02 June 2010

watch your code do actual work - in runtime

Short version: Use AOP to log your method invocations. Store method input parameters and result object, serialized to XML. Put it all into context with a Graphviz file generated as a side-effect.

Visual beats plain old text for a lot of purposes. So why not generate something visual from your running code, showing you what's happening using boxes and arrows. I've had tons of fun (and not too much sleep) lately digging into this using Graphviz.

The value of this is to track that the flow is as expected, and if you need to you can investigate the input and output data going into your ex. repositories or "logical services". The limitation of this is that all needs to run within the same VM and thread.

Here is what the proof of concept app produced from a dummy java stack in a unit test.

The text on the arrows are clickable links and gives the user this if clicking the "0.Arguments":

Okok, the arguments and results are just boring serialized XML data. They could probably be graphs too, but I haven't come around to that and that isn't really what I'm after.

I also made a simple Servlet, which lists all generated graphs and makes you able to click and view any of these.

the code
The rest of this blog will be slightly in-depth and describing the knots and bolts of this.

The main idea is to accumulate a graphviz dot -file a cross a call-stack. At the points you want as opposed to everything (using reflection and looking at your entire call stack).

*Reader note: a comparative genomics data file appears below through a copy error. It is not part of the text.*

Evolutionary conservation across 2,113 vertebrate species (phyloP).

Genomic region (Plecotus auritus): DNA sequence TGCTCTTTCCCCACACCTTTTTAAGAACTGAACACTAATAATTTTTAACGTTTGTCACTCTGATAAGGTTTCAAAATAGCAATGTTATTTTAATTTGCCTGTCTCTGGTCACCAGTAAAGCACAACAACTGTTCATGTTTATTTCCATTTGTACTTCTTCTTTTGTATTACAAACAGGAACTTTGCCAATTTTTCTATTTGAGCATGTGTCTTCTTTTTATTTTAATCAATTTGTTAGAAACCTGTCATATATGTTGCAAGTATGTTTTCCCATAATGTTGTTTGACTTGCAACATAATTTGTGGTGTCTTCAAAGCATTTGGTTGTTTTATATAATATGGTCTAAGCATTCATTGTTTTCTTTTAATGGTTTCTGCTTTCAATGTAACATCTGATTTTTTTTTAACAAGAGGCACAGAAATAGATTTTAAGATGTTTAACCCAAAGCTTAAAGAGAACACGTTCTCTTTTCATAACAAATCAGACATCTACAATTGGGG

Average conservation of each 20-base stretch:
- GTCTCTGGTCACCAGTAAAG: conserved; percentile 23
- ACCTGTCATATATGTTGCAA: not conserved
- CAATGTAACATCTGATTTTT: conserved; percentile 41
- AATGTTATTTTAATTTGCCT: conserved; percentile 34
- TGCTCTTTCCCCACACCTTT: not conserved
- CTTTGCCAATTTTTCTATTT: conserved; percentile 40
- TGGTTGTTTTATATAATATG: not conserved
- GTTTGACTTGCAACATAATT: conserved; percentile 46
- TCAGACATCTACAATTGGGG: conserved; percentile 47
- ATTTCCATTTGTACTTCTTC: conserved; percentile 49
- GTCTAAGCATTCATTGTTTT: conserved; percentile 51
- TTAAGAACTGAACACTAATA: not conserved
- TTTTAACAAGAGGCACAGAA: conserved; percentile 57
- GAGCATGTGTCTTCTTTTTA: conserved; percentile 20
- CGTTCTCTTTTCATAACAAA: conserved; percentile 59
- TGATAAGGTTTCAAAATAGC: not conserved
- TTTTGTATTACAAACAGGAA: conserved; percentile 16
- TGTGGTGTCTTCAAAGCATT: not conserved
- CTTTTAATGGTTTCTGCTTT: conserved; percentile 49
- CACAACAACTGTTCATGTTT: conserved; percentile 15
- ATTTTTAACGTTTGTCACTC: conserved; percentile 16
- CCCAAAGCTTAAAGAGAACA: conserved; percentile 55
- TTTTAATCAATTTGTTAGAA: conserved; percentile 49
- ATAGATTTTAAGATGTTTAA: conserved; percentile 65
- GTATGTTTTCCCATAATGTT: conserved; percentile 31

Aspect point cuts (Spring and AspectJ) is perfect for the job. I use ThreadLocal to keep a graph context/handler and simply append to it every time the aspect is invoked. The context saves a file and is released when the call-stack is done.

The Servlet in the proof of concept code is just a nice-to-have and requires graphviz to be installed on the "server". It invokes the 'dot' executable and pushes the output svg (or pdf / png / whatever you want) to the user.

You probably don't want this logging done all the time, due to performance and extensive logging to your temp. So I've stuck a check for an environment variable in the aspect - so you can enable and disable when you need this.

That's it really. You can check out the proof of concept from github and run the tests to see the graph-files get generated. Use the code as you please. Check out the README and please comment if you see any weaknesses or have any opinions.